Have you taken a close look at your bathroom exhaust fan lately? If not, go ahead and stand on that wobbly step stool, crane your neck at an awkward angle, and inspect it. Look at all that dust, grime, and gunk built up over months or even years of daily showers!
Not a pretty sight, is it? Even worse, all that dirt buildup is bogging down your fan motor, blocking air flow, and just making your bathroom a less healthy place to be.
But don’t worry, cleaning an exhaust fan is easier than you might expect. In fact, with some basic tools and supplies, plus these step-by-step instructions, you’ll have that fan looking and working like new again in no time.
In this handy guide, you’ll learn everything you need to know to clean a bathroom exhaust fan that has a light attached. From safely cutting power to taking apart the assembly, scrubbing away every speck of dust, and putting it all back together, we’ve got you covered. Time to banish mold, mildew, and years of grime!
Gather Your Materials
Let’s start by collecting everything you’ll need to thoroughly clean your bathroom fan. Having these supplies ready ahead of time will make the process smoother. Here’s a checklist of handy tools and cleaning items:
- Vacuum cleaner – Look for one with a soft brush attachment and crevice tool. This will come in very handy for loosening and removing dust.
- Soft cleaning brushes – Smaller brushes are great for getting into tight spaces around the fan motor and blades.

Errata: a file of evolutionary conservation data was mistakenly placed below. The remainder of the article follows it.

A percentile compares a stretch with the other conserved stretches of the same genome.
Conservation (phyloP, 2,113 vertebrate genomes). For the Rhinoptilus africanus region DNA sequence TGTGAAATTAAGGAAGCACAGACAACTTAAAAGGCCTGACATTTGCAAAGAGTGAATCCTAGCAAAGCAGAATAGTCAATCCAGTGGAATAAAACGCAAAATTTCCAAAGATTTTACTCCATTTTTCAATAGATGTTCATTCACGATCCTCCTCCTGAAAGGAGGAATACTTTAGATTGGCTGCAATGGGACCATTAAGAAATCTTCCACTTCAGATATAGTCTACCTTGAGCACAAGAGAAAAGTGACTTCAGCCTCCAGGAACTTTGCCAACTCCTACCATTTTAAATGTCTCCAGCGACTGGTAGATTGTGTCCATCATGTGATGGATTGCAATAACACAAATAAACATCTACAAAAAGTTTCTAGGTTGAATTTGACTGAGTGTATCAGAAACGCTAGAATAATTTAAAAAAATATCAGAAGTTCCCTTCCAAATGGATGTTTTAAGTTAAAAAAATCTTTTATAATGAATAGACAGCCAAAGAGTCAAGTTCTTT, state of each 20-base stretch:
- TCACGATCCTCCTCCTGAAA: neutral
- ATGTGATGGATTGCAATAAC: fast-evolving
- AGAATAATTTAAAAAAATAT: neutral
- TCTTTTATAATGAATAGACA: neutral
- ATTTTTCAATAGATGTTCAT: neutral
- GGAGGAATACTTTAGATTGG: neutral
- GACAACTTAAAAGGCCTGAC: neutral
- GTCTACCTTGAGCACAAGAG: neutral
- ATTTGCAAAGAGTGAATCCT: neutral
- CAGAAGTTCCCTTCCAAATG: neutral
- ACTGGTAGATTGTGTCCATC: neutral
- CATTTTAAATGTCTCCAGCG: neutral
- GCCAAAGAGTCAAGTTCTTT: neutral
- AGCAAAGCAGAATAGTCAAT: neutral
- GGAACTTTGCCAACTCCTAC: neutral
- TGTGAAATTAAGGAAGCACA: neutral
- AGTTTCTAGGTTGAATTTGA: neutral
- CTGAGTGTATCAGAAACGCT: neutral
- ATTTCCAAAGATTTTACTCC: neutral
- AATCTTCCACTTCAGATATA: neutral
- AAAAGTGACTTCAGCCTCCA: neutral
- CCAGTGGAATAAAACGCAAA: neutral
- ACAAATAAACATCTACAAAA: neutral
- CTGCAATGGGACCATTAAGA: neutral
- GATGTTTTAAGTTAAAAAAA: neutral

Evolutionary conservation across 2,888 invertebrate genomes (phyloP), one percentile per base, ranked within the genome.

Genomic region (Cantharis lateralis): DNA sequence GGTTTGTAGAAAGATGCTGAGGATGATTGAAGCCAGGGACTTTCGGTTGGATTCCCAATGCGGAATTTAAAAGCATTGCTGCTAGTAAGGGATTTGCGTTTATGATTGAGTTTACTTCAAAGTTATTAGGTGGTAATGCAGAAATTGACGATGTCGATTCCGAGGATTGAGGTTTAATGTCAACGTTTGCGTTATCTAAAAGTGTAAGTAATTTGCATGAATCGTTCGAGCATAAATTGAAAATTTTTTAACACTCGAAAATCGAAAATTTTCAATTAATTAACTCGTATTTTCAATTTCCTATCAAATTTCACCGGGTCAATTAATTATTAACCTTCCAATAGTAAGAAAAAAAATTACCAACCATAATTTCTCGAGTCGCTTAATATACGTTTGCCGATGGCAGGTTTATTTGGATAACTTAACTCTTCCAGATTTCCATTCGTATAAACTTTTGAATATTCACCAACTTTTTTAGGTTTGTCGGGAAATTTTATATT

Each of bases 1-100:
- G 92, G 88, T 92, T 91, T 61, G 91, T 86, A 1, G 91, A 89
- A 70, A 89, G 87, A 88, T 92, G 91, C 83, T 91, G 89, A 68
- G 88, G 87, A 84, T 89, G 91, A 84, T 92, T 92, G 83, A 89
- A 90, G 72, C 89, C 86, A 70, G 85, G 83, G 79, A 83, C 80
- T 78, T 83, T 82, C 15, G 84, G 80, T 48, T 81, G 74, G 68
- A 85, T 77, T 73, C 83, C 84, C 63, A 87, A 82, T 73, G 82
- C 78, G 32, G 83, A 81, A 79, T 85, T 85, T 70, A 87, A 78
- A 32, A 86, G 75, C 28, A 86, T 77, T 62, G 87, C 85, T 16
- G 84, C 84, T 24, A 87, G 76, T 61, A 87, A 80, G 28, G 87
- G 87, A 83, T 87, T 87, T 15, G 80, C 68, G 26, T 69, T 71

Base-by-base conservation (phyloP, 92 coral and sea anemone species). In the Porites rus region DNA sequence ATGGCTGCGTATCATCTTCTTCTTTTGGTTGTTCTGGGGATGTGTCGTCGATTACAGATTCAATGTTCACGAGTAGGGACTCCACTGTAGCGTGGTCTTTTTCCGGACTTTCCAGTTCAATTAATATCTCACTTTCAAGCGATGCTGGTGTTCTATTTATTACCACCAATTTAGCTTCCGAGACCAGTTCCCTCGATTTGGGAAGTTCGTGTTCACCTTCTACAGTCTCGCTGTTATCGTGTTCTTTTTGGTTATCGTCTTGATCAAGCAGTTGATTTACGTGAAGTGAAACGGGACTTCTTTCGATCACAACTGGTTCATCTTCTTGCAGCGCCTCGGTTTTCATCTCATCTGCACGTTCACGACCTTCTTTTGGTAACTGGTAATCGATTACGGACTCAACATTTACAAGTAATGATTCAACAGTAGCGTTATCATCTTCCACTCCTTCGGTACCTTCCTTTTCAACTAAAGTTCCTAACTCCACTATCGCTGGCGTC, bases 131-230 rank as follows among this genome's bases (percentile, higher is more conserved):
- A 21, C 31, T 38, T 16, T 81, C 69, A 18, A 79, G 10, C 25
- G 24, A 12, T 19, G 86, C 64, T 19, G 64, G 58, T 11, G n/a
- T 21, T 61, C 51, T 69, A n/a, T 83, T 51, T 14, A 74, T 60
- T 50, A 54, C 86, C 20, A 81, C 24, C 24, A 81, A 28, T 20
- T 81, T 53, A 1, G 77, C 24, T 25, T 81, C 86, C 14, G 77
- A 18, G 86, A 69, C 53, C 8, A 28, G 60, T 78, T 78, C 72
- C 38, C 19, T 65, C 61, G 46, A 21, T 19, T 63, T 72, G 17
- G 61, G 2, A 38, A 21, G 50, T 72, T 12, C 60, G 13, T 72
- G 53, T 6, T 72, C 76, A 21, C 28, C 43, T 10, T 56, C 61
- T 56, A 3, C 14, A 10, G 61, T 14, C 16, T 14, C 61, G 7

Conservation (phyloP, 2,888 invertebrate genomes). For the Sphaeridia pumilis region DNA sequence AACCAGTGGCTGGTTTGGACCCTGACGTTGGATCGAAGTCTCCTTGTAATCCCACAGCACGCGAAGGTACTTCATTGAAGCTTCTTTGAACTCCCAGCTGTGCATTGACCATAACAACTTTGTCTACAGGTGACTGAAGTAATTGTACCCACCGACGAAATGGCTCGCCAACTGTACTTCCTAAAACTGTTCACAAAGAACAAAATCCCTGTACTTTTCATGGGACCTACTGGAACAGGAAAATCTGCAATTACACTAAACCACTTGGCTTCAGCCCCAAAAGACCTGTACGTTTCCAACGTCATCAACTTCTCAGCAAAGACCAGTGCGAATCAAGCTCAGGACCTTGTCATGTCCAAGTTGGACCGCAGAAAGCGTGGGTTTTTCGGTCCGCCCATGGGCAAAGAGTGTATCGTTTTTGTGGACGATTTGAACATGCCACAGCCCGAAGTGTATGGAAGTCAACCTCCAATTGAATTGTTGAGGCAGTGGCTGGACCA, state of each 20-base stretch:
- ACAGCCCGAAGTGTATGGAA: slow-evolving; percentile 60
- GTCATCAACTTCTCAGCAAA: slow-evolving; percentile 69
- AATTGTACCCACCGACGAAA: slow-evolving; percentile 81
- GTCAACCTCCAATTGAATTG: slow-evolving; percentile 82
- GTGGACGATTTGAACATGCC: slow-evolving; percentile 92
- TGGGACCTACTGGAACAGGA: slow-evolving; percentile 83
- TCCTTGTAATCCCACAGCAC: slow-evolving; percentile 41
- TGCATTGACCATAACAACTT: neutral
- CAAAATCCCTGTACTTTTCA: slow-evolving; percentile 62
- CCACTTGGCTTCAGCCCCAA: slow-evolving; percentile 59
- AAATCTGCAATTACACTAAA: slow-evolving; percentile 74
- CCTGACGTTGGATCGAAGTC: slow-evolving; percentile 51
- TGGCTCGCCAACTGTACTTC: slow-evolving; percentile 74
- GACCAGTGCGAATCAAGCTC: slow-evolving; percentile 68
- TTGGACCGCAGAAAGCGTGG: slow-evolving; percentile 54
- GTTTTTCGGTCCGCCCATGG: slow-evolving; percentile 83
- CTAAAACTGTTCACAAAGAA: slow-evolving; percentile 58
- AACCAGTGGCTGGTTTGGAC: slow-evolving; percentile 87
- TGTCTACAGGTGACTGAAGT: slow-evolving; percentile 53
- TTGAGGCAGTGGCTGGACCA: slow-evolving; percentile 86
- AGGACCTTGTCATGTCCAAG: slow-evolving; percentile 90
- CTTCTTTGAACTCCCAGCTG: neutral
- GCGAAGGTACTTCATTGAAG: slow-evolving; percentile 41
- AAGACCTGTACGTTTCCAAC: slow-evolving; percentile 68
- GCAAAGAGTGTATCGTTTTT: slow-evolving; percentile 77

- Clean cloths – Microfiber cloths or soft rags to wipe down surfaces.
- Dish soap or cleaning spray – For scrubbing stuck-on grime and giving parts a deep clean.
- Bucket – Useful for soaking any removable plastic pieces. Fill with warm water and dish soap.
- Screwdriver – To remove screws holding the fan assembly in place.
- Step stool or ladder – To provide safe access to the exhaust fan.
That covers all the basics you’ll need for a bathroom fan cleaning session. Gather all these supplies and set them in the bathroom before getting started.
Shut Off Power – Safety First!
Now it’s time for the important first step – cutting power to the fan. This is crucial for safely cleaning around electrical connections and wiring.
You have two options for shutting off power:
Flip the Wall Switch
Start by turning off the light switch that controls the fan. However, this does not fully disconnect power in many cases. Use caution and do not assume the wall switch cuts all electric.
Turn Off Circuit Breaker
For full safety, locate the circuit breaker that controls the bathroom fan and turn it to the OFF position. This completely cuts power and eliminates any risk of shock while cleaning.
Once the breaker is off, use a non-contact voltage tester to double-check there is no power present at any wires or connections. Safety first!
Remove the Vent Cover
With the power safely cut, you’re ready to start taking things apart. First, remove the vent cover, which is the decorative outer piece that blends into your ceiling.
Carefully examine the edges for screws or spring clips. Plastic covers usually have squeezable clips that release the cover when pressed. For metal or glass covers attached with screws, use your screwdriver to detach.
Remove the vent cover slowly and carefully. Some styles are spring-loaded or heavy, so support it as you work it loose to avoid accidents. Set the cover aside for cleaning later.
Extract the Light Bulb
Next, unscrew the light bulb from its socket. This will allow you to fully access the fan assembly.
Place the bulb somewhere safe, like in a cup or bowl, to keep it from rolling away and breaking. We’ll come back to clean the bulb later.
Detach Fan Assembly
Now comes the fun part – removing the entire fan assembly from the ceiling. This gives full access for proper cleaning.
Start by disconnecting any electrical connectors or wires running to the fan motor. Make note of where they were attached.
Then, locate the mounting screws, usually around the outer edges of the fan frame. Carefully unscrew and detach the assembly. Support it with one hand as you remove the final screw to avoid it falling.